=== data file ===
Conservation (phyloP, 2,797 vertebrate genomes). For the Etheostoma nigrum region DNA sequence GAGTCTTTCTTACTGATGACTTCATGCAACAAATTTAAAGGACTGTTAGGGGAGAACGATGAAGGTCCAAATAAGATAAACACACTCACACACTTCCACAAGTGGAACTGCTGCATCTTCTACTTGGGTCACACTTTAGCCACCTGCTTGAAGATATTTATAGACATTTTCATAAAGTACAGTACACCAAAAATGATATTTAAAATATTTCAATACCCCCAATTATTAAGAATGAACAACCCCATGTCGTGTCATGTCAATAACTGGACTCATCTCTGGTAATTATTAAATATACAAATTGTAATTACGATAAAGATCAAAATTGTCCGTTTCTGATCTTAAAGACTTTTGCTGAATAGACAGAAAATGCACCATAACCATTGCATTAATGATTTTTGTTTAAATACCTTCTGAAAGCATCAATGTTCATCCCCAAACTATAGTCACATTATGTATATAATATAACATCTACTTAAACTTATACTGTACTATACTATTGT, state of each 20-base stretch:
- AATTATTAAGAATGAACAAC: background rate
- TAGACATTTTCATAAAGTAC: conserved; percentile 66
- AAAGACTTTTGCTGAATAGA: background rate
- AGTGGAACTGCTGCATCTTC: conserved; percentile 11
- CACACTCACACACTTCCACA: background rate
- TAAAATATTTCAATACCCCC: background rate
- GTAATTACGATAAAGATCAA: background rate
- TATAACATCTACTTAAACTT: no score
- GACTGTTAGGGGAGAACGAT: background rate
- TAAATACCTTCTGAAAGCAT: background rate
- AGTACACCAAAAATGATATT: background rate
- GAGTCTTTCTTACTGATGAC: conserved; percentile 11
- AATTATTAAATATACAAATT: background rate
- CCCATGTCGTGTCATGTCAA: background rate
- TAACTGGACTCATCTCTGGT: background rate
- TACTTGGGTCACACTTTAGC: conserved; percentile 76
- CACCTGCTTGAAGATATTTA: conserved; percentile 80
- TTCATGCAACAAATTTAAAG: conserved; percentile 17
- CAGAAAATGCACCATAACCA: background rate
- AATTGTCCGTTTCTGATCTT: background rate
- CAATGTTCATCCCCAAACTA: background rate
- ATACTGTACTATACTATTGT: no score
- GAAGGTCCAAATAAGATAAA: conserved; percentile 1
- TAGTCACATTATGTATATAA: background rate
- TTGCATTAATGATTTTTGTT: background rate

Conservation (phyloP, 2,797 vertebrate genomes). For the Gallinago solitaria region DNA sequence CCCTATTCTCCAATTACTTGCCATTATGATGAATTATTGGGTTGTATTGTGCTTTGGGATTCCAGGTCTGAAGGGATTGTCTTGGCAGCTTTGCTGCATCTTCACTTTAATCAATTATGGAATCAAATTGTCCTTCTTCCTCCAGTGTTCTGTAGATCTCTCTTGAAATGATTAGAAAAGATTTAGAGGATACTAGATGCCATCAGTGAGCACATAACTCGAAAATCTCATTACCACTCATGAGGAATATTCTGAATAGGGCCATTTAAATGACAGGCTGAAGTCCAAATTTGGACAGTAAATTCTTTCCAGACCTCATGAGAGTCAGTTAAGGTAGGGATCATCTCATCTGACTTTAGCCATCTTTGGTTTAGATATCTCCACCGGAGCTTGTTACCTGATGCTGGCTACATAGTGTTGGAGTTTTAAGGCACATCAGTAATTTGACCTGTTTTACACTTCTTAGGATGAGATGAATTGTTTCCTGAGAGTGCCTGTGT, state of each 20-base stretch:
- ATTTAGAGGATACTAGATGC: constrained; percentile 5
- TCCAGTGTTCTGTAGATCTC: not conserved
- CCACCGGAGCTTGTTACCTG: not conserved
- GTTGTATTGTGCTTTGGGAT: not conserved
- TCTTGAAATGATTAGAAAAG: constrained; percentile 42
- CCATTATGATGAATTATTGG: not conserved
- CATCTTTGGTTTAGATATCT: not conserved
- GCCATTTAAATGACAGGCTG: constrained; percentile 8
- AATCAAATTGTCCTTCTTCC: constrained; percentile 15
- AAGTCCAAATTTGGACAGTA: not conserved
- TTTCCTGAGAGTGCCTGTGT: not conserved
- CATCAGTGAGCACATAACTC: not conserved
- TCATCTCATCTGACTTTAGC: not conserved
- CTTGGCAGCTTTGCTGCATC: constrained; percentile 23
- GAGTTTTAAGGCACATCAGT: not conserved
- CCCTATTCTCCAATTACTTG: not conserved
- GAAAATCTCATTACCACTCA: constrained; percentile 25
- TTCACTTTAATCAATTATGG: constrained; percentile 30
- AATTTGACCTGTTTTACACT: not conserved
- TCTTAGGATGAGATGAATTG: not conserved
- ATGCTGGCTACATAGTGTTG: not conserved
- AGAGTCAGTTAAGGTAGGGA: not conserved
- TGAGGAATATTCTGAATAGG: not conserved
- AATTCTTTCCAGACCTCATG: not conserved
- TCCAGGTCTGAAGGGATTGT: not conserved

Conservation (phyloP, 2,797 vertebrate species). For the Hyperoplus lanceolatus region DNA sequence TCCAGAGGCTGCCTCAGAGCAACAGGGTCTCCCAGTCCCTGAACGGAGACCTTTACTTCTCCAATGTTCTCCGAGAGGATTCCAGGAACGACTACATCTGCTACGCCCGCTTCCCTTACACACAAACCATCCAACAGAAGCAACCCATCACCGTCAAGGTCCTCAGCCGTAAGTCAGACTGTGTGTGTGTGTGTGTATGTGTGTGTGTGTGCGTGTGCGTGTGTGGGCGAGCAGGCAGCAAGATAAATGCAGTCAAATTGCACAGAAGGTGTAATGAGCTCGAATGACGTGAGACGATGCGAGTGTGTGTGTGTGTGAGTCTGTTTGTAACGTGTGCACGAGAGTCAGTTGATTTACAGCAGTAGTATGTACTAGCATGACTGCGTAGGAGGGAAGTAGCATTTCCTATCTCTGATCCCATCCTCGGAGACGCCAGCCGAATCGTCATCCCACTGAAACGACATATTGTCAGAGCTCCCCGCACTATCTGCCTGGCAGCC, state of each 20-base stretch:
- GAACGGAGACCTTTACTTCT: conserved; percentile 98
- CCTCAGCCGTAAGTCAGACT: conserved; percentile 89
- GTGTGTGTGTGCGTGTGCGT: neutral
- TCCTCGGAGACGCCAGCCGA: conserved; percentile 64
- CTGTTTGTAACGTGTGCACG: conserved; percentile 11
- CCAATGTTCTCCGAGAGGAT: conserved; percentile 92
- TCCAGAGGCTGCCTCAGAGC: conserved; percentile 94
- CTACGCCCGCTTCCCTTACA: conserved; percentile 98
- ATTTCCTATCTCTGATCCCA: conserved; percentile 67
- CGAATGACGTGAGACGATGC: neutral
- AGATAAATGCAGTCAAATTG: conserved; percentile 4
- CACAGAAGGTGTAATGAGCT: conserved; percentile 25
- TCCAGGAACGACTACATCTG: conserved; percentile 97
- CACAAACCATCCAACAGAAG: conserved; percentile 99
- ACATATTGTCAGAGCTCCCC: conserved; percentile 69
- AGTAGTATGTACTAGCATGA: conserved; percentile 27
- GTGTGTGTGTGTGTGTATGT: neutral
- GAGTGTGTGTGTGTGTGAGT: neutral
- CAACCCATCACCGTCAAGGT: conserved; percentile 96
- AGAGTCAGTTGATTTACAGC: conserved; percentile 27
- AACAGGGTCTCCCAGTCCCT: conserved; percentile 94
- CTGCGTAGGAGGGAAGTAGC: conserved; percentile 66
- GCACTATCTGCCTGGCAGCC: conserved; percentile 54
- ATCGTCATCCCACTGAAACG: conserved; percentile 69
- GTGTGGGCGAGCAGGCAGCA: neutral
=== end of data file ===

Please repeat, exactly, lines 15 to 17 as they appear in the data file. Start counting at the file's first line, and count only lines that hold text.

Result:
- CCCATGTCGTGTCATGTCAA: background rate
- TAACTGGACTCATCTCTGGT: background rate
- TACTTGGGTCACACTTTAGC: conserved; percentile 76